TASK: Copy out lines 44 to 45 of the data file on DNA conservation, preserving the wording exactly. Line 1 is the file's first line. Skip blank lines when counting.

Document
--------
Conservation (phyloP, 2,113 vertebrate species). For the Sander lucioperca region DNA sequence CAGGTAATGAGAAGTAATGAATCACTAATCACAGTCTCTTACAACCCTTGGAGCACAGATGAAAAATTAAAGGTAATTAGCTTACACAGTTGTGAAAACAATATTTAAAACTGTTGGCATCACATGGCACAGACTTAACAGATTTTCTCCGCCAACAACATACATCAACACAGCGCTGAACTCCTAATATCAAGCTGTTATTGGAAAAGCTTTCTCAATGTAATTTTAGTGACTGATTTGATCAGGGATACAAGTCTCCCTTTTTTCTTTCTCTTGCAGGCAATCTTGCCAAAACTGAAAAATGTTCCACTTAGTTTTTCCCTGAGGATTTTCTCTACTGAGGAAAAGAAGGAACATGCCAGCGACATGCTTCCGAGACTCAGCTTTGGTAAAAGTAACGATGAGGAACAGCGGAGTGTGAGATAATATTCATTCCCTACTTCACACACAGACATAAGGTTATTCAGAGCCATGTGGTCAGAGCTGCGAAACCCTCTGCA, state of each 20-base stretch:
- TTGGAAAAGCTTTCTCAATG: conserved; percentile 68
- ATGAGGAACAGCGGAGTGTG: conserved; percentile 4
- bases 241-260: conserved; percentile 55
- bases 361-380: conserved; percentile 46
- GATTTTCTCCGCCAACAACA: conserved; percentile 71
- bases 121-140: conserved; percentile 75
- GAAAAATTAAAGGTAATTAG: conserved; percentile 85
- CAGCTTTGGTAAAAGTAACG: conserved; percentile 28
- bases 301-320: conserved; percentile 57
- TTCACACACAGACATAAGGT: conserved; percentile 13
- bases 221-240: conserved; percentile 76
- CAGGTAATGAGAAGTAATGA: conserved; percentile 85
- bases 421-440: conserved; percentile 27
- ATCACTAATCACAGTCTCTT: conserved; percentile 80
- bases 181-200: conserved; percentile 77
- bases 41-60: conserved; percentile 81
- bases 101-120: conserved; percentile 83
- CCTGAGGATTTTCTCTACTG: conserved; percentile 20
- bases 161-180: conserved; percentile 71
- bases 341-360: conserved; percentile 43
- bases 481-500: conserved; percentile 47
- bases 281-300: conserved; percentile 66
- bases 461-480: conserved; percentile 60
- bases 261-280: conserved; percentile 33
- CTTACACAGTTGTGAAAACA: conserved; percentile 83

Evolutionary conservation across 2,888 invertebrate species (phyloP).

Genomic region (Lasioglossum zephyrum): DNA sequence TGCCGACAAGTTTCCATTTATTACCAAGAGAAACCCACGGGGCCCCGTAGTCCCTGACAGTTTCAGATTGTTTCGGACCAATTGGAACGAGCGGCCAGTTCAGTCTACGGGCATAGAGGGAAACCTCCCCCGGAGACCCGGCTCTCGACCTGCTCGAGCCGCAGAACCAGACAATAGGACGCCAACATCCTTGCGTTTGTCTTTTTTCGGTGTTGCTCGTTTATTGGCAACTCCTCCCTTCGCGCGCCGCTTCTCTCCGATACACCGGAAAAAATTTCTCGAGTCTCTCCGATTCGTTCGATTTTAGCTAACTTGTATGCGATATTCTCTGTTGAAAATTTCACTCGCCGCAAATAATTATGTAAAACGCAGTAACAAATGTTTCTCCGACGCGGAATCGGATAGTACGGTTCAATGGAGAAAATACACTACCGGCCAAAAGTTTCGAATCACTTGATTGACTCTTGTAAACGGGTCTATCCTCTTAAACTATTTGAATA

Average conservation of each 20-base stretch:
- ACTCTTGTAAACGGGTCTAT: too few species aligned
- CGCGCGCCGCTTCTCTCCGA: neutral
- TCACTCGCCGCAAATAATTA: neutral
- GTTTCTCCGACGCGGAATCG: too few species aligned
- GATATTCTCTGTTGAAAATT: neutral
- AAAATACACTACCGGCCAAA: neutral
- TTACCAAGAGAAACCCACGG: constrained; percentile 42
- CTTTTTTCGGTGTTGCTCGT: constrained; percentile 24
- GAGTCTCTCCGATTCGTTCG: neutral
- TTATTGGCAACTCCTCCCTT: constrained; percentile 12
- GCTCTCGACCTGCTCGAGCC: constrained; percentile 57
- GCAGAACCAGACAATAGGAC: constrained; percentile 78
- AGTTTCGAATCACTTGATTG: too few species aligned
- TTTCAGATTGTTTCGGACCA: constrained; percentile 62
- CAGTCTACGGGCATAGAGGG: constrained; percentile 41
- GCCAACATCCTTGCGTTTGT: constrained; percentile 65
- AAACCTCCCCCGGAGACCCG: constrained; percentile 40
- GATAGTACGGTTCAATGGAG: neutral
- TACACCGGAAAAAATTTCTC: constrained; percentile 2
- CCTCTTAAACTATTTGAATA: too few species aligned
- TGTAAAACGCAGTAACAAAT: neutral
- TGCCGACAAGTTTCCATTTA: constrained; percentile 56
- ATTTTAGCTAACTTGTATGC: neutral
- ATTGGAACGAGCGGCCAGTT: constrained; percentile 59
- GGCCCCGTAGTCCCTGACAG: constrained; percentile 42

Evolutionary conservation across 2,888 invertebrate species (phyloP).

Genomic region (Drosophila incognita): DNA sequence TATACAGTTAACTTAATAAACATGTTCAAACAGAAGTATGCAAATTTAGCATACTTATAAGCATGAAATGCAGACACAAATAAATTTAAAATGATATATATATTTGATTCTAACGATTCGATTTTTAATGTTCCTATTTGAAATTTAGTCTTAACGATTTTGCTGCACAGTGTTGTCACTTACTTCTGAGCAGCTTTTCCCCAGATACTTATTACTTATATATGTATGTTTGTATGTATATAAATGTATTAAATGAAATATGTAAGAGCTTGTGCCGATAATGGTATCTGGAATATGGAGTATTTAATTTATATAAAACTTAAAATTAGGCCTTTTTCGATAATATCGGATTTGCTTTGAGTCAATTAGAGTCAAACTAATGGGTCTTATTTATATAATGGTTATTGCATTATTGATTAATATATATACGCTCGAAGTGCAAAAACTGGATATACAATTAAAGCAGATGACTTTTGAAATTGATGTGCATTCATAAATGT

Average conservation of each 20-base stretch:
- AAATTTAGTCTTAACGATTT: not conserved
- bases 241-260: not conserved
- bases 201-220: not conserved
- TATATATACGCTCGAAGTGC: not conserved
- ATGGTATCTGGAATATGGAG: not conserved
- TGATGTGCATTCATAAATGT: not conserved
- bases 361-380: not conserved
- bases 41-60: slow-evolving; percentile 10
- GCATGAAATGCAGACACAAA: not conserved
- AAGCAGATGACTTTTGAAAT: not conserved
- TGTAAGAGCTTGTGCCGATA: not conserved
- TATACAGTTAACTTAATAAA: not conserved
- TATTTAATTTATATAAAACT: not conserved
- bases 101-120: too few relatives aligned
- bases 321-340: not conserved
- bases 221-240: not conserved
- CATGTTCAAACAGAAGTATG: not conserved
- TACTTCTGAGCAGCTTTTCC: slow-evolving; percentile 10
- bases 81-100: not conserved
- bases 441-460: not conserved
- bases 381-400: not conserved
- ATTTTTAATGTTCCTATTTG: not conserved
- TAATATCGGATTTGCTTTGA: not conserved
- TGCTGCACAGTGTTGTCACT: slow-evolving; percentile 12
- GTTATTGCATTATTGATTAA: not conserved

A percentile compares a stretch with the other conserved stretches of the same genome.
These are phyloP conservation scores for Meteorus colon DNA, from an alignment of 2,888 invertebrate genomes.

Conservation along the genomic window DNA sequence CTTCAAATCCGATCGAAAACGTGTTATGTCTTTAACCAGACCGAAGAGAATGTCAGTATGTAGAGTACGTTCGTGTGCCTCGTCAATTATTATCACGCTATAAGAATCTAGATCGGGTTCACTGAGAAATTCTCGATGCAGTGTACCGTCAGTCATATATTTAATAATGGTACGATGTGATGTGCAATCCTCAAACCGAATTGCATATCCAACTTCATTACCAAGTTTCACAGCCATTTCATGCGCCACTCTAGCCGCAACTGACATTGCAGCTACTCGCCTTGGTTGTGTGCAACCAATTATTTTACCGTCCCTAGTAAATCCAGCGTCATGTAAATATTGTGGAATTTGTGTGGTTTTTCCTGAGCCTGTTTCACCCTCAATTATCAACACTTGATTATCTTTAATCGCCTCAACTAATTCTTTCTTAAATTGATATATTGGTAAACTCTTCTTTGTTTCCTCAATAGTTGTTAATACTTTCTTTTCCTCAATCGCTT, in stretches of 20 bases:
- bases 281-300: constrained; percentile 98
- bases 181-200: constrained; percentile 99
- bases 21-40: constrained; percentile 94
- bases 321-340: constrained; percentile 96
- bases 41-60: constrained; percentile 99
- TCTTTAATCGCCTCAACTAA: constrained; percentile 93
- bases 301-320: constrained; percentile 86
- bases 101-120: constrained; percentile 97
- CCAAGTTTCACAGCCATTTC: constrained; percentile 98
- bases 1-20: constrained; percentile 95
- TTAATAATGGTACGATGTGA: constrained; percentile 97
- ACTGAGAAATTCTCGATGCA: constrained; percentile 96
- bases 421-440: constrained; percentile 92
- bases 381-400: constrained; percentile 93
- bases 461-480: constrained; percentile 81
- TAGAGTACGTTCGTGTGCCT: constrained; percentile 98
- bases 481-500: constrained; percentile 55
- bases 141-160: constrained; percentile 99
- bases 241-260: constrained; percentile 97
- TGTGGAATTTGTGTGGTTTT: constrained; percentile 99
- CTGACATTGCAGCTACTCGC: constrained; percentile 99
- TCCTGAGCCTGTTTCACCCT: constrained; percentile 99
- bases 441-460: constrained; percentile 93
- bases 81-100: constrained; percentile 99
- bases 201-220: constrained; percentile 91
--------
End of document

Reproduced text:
- CAGTCTACGGGCATAGAGGG: constrained; percentile 41
- GCCAACATCCTTGCGTTTGT: constrained; percentile 65